I’m going to let you in on a little secret: I am a vegetarian (well sort of—I eat fish). And I am also a cook. This is a very strange combination, I have found—as it turns out, it is not widely accepted for someone to be both. There are vegetarian cooks out there, but I think they mostly cook in vegetarian restaurants.
I have spent a great deal of time trying to analyze my choice not to eat meat and because I cook, I often have to explain it to people. What it comes down to for me is animal welfare—I have a problem with factory-farmed meat, with the conditions the animals are raised in, and with the disrespectful manner in which they are killed. A family or couple of friends, however, a family or couple of friends going out and killing one animal that lived well, and then actually going through the process of butchering it themselves, and then sharing it, is a whole other thing to me. Personally, I won’t eat something that I couldn’t kill myself. While I have respect for those who get their own meat, I am pretty sure that I would not be able to— – so I don’t eat it. ( I can kill a fish, so I eat fish.)
And so here is the contradiction that I can’t really resolve: I love cooking, because I love the happiness that good food brings to people and I love making food that people want to eat. I love the dialogue that is generated by people who have just had a good meal, and I love how food connects us all.
With that in mind, the contradiction I’m referencing is that, while I don’t personally want to eat meat, I still want to make food that people will like, and realistically, this is meat. People want meat, they crave it, are excited by it and they expect it. So I am a vegetarian that cooks meat. For money. I am certainly no trailblazer—I might even be a sell-out, a hypocrite, a spineless something, I don’t know. These are the things I think about all the time, wondering if I am doing right by myself, by the world, by my definition of right and wrong.
What is making me think about all these things in particular, and particularly now, is that it is hunting season—certainly a very northern ritual that I have observed with intrigue since I moved here from “down south”. My first fall in Dawson, I remember being dismayed as I walked down Third Avenue, where someone had left their truck parked with buckets of moose parts covered with tarps in the back… and the ravens had found a way in. I remember looking up as those birds flew around the Pit with entrails dripping from their beaks thinking, “Oh my god! This is a scene from a horror movie. …But it’s also so funny … This is why I live here!!!”
During a time when virtually everything we eat is laced with corn and chemicals, and packaged or processed to look nothing like what it is, it is pretty unique that, at this time of year, many people in the Yukon are going out to get their own food, forming a connection to what they are eating that most Canadians will probably never have.
Another unique aspect of this season is the sharing and intensified sense of community that surrounds eating and meals. After all the tourists and seasonal workers have left, suddenly everyone knows you again and you won’t have to answer the question, “What are the winters like?” for a very long time. A certain closeness is formed with the ones who remain. You see it as people head out together to get their moose, or as they come back weary-but- content from the river with a truckload of fish. There is sharing, passing food around, and potluck meals. At this time of year, it seems that all anyone wants to do is cook together, and it’s amazing.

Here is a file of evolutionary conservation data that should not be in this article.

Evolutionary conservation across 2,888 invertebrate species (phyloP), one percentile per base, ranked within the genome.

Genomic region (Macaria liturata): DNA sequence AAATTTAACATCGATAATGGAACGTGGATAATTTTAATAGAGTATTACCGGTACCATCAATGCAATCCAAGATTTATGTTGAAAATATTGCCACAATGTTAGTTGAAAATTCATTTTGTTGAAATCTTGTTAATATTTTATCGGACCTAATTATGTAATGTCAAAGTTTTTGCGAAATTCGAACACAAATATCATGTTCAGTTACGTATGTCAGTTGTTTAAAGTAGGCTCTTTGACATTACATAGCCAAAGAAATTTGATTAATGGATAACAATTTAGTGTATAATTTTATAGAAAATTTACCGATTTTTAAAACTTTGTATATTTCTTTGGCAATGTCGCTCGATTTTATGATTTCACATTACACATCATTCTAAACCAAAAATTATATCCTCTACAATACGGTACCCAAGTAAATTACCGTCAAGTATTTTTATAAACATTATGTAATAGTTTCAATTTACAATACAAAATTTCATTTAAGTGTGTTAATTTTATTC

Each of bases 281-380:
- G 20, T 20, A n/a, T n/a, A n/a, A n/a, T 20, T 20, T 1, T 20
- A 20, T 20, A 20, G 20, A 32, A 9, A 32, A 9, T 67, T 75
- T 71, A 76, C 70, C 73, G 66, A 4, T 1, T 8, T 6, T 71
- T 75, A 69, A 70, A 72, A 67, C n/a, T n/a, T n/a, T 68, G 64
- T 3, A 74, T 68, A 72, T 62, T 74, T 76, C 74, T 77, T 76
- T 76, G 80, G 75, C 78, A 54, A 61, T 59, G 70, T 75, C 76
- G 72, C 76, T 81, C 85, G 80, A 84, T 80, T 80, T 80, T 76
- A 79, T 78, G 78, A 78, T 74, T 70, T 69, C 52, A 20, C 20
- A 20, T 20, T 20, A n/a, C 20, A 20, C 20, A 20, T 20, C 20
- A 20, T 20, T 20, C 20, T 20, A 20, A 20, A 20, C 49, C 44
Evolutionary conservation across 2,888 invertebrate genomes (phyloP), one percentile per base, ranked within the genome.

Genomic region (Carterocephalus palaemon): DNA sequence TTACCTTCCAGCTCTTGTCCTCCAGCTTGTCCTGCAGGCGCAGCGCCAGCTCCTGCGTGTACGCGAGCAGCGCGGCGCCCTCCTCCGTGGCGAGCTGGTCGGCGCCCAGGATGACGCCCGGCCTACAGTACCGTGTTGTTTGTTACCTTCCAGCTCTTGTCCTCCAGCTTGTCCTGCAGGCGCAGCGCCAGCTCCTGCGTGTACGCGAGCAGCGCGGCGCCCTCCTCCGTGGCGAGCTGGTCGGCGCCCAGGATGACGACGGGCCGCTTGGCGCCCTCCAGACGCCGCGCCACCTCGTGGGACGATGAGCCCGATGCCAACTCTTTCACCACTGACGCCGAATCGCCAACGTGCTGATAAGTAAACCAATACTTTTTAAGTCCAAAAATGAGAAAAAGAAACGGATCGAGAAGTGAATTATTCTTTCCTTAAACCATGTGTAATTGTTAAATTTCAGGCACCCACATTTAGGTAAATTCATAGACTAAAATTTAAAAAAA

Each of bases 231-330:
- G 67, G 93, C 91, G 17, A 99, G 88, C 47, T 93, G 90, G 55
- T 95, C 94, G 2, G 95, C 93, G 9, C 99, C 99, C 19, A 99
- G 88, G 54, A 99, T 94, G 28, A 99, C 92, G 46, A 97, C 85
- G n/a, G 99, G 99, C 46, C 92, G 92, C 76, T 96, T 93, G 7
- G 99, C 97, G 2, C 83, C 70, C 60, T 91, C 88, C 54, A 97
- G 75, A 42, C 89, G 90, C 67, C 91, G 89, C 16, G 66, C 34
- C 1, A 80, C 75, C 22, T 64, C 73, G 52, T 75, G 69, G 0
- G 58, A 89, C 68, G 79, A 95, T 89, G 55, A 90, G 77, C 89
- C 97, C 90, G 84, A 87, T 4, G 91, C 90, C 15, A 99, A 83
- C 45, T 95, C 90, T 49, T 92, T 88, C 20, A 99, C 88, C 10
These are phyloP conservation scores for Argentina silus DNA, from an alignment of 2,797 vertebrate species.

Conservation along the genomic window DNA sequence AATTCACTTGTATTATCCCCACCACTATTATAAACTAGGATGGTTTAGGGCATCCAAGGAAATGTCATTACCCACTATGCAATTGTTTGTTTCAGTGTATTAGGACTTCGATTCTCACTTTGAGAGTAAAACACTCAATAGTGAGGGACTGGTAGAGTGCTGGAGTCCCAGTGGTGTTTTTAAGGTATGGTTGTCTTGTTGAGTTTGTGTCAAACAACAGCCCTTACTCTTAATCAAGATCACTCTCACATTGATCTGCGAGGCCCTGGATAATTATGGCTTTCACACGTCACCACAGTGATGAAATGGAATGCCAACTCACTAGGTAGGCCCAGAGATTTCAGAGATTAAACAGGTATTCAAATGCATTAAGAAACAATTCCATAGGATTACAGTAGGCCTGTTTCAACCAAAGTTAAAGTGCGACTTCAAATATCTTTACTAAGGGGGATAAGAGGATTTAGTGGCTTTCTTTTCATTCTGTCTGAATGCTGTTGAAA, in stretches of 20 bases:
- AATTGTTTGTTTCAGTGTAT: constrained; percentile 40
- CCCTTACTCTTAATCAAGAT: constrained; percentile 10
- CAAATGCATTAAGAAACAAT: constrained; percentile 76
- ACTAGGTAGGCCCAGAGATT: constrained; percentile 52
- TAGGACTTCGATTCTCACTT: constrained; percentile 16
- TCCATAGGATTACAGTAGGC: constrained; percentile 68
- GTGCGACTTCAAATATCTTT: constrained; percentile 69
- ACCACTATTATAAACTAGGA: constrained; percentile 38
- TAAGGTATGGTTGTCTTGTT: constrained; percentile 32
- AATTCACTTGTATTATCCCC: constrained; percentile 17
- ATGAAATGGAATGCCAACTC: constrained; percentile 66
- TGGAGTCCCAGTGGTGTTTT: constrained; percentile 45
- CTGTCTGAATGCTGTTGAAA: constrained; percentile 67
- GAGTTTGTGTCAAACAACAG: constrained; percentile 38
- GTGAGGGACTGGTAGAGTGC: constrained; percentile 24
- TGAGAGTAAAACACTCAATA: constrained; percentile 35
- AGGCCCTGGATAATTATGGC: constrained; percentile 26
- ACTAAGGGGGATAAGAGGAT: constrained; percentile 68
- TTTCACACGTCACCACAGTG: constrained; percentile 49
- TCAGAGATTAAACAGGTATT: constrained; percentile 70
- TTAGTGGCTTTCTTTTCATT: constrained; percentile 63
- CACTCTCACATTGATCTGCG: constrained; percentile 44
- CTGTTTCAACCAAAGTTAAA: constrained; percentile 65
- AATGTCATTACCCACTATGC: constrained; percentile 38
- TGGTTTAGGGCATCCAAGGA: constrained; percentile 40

Still an observer of the season, I was recently drawn in with a heartwarming gesture: a local chum fisher/favorite bar patron/friend brought me a whole chum salmon to say thank-you for an appreciated meal. I didn’t have time to cook it fresh, but it’s my weekend now and so I will be making something delicious to honour this lovely exchange. And certainly I will be making enough to share.
So for me, cooking meat is a contradiction… but isn’t so much in life? In the end, all we can really do is what feels right to us, and for me that is to cook for people and not to push my own hang-ups onto them (and I expect the same). I wish I could afford to use only ethically-farmed meat when I cook, and hopefully someday I will be able to. And basically it’s my greatest wish that there be no gigantic slaughterhouses at all, and that people only killed as many animals as they needed and shared what they couldn’t finish. It will probably never be, but in the Yukon it could come close.
Fresh and Fast Fish Stew
2 tbsp. vegetable oil
1 onion, minced
3 – 4 cloves of garlic, minced
1 tbsp. fresh ginger, peeled and grated
½ tsp. red pepper flakes
½ tsp. cumin
½ tsp. ground coriander seed
1 tsp. paprika
1 large can whole tomatoes, chopped + juices
1 lb. fresh (or thawed) fish, skinned, de-boned and cut into chunks
2 jalapeño peppers, seeds removed, cut into small dice
2 tbsp. fish sauce
Fresh cilantro, chopped
Heat the oil in a large, deep pan; add the onions, cooking until translucent
Add the garlic and spices and cook until fragrant, then add the tomatoes and their juices, the fish, the peppers, and the fish sauce
Add enough water to make a soupy sauce and cook until the fish is cooked through
Sprinkle with the cilantro and serve with fresh lemon slices and your favorite cooked grain.
Allie Haydock is a graduate of culinary skills at George Brown College in Toronto. She lives and cooks in Dawson City.